However, in consequence of these ongoing, and quite acute symptoms, I have visited A n E a further 8 times regarding these issues. Sometimes my ECG comes back normal and a few times it elicits an incomplete RBBB, which I’ve been informed is nothing to be concerned with.

    I am trying to get one with my life but I’m finding this ongoing issue is completely arresting my whole existence. Doctors seem to be consistently uninformed, no uniformity from one doctor to the next and there seems to be no urgency whats so ever when the associated arrhythmias can cause sudden death at any time.

    I’m just frightened they’ve missed it and that I still might have Brugada: ajamaline tests are not full proof and I it just seems too much of a coincidence that I intermittently exhibit a IRBBB and experience these symptoms daily.

    Should I be reassured and carry on trying to shove it to the back of my mind or are doctors neglecting explicit signs? I need some answers, I’m truly in perpetual fear of sudden death.

    I should add that although doctors keep mentioning anxiety, I AM NOT an anxious person. The only anxiety I really experience is in consequence of these symptoms and the associated risk.


  7. Carmen
    Mar 02, 2016 @ 18:49:54

    Hi, just found your blog. My name is Carmen and wanted to share just a small part of my story as a Brugada patient. I was diagnosed with Brugada at age of 56. Used an external defibrillator for 2 months when had the implant. A week later the leads from the defibrillator dislodged and was hit more than 35 times. Almost kill me. Leads replaced next day. about three months later, leads dislodged again and were allocated this time in my diaphragm, before replacing the lead again my husband recommended the study to find out what was really happening and if I really was a Brugada patient. Guess what, not needed and defibrillator was removed. No one in my family had heart problems or related issues.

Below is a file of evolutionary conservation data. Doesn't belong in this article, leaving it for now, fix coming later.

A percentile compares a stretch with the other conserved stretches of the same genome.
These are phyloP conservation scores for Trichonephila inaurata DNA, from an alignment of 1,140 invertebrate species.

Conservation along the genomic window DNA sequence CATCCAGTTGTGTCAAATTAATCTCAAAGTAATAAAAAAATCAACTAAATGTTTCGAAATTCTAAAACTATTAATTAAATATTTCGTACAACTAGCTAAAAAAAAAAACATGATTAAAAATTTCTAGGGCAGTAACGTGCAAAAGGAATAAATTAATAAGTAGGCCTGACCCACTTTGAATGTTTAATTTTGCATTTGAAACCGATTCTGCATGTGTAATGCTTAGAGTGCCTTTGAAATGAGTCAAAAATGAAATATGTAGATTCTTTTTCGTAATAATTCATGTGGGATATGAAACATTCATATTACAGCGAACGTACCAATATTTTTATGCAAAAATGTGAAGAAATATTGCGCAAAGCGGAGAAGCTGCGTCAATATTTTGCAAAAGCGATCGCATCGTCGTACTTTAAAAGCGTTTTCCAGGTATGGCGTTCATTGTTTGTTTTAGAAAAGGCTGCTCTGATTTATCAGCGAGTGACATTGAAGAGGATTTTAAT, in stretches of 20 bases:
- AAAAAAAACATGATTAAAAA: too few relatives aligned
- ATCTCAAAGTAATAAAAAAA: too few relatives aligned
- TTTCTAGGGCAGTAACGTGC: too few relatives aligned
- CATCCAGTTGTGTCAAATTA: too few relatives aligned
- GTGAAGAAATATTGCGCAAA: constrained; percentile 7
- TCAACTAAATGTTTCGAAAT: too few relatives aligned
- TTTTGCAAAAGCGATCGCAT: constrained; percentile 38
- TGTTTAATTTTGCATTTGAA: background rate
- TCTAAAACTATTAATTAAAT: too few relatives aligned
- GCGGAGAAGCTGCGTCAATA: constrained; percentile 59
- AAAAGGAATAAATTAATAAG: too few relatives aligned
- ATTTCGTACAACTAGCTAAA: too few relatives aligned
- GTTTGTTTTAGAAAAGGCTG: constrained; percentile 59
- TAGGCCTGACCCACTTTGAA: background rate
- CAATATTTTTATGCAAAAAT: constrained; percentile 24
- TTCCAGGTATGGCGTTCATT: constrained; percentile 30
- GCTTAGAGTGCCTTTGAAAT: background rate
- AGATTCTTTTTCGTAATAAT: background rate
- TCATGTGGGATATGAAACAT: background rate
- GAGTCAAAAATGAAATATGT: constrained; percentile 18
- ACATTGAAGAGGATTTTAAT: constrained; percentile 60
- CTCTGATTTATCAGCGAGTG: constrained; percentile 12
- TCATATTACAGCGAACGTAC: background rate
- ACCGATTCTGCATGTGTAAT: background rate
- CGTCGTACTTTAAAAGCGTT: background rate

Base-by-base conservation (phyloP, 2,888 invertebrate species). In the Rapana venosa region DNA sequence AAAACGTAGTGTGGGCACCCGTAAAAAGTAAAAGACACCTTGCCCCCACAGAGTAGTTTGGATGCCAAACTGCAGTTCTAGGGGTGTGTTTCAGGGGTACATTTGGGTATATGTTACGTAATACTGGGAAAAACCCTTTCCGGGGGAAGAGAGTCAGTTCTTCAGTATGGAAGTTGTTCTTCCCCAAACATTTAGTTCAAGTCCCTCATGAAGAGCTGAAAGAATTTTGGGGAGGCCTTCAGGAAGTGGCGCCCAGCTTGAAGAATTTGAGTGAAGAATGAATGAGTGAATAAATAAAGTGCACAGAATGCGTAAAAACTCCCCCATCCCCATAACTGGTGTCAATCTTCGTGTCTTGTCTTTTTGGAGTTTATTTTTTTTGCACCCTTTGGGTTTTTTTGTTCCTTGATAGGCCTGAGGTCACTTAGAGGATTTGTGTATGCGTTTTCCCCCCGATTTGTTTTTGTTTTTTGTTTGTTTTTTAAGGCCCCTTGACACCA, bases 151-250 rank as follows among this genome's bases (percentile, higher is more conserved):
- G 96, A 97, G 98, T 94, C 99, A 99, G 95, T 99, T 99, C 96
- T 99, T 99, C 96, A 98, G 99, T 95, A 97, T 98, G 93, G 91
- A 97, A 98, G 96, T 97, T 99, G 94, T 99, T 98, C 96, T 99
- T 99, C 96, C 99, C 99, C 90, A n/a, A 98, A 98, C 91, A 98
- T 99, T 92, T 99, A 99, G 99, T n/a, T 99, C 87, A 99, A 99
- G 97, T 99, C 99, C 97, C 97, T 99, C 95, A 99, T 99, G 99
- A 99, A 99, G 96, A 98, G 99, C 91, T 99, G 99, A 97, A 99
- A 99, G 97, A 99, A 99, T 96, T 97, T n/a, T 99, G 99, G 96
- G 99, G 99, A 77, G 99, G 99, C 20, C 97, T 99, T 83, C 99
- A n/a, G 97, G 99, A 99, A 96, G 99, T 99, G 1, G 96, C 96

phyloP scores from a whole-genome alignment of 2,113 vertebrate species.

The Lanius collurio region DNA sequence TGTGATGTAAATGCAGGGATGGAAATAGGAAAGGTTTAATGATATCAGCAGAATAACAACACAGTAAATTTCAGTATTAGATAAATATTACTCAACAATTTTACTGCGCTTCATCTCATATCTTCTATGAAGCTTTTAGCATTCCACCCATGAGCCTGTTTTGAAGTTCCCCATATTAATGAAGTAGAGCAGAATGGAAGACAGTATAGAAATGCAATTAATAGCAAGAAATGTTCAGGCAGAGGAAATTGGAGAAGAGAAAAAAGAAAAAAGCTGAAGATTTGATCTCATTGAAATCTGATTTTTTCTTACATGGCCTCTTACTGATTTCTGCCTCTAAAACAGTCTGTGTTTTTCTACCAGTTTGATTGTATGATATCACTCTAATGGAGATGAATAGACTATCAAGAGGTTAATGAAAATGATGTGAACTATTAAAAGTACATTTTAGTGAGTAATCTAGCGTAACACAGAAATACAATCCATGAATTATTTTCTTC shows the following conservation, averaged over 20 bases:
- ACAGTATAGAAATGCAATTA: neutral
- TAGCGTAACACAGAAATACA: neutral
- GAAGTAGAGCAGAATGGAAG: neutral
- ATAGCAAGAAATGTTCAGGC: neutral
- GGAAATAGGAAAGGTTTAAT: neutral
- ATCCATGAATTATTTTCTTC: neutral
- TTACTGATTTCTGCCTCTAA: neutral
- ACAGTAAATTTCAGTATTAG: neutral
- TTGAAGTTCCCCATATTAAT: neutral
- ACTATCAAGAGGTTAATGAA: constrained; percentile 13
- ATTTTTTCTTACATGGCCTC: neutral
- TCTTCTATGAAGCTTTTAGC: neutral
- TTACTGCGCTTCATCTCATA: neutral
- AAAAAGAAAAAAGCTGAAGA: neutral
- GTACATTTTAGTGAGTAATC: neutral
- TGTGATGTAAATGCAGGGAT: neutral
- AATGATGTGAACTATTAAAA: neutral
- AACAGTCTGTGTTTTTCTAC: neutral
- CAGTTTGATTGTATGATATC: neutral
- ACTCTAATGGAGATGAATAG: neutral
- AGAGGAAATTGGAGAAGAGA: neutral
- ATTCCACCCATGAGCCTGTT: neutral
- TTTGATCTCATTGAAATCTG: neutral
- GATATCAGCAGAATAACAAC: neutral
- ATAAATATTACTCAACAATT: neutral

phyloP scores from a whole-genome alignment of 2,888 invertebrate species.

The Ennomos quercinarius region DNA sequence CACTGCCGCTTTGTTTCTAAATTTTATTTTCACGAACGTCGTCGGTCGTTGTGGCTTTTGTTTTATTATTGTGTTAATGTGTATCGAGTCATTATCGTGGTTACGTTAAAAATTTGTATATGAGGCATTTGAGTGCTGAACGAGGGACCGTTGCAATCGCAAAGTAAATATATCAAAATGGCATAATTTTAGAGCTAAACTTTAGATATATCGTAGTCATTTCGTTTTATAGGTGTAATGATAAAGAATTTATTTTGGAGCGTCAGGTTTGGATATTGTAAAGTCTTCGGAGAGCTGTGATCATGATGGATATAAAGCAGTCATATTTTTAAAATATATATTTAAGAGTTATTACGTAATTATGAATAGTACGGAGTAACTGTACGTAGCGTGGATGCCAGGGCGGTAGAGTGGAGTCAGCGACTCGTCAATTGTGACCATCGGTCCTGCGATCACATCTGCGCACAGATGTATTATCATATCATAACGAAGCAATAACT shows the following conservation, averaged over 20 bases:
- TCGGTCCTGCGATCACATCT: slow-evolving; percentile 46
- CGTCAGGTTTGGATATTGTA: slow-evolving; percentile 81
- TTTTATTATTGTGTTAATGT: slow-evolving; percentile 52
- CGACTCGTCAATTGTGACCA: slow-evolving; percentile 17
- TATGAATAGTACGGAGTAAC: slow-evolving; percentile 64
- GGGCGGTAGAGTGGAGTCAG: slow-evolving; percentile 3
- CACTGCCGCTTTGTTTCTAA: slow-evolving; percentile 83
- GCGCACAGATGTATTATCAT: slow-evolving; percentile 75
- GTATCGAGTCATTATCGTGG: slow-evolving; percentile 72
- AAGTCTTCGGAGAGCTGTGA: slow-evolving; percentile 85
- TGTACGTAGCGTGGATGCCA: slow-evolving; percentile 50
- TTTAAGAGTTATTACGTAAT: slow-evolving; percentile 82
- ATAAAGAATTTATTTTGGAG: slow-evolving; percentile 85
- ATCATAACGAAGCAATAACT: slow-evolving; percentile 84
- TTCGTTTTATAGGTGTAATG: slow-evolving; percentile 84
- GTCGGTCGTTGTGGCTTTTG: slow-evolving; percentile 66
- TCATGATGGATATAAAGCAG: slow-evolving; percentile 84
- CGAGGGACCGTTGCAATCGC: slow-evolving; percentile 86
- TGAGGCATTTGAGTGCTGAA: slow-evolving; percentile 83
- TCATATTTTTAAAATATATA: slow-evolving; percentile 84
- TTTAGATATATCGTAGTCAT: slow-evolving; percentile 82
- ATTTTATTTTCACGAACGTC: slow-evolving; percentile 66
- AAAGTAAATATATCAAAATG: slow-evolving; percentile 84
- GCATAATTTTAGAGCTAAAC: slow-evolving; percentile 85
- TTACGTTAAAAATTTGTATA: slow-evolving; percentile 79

• AliciaB
      Mar 02, 2016 @ 19:25:35

      Just to be safe you should probably get another Doctors opinion just to confirm that you don’t have it.


    • Freddy
      Apr 11, 2016 @ 00:42:37

      Hello Carmen! would you mind sharing a bit more about your first Brugada Diagnosis? Did you have any symptoms? What made you go to the Doctor to find out about Brugada?


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    • AliciaB
      Feb 04, 2016 @ 17:11:23

      There is a bit of a typo here. I didn’t watch my father suffer with it. He died without warning from it and was diagnosed after the fact. I don’t have 1 child with it, I have 3 with it


  9. Anonymous
    Jul 03, 2015 @ 12:03:47

    Hello, I stumbled across this while doing some research for myself. I have not been dx with any heart condition at this time. However have sx that bug me on a regular basis. I have had several ekgs which the results come back that I have a rapid heart rate with early beat. My sx are I can feel my HR racing through out my body. most of the time I can see it move my shirt.i feel my heart skip a beat off an don I have off and on pains that are on my left side of my chest and in the center on my shoulder blades. I get SOB doing simple things when this happens. I can not sleep at night because my heart beats so hard it wakes me up( which sounds odd) a retired cardiologist seen a copy of one of my EKGs and that is where I herd the word Brugada from. what genetic testing was done to help you with your dx. On my fathers side there is a strong hx of cardiac arrest which killed my grandfather and great. Also two of my uncles both in their early 40’s have had cardiac troubles. Should I leave it at I just have fast hr with a early beat. All my labs so far are normal and I asked for a ECHO but was told it wasn’t needed or should I go for other opinions? I have seen my family doc and been to the ER and have had a holter monitor for 24 hrs. I am at a loss as to what to do. im told there is nothing to worry about ,however don’t feel right.


    • AliciaB
      Jul 04, 2015 @ 10:17:59

      If a Doctor mentioned Brugada to you I would absolutely get another opinion and keep researching. There is a distinct pattern on an EKG with Brugada. As far as I heard, nothing else would show that pattern. So if its there, it definitely needs to be addressed. I have all normal tests as well except an abnormal EKG and genetic test. Never stop listening to your inner voice. If something doesnt feel right it probably isn’t right. Keep in mind Brugada doesnt have any structural problems. Therefore all tests generally seem normal. Its a defective gene in the sodium channel that is only revealed through EKG, a drug challenge or seeing if you have the gene through genetic testing


  10. Marie
    Oct 03, 2014 @ 14:52:07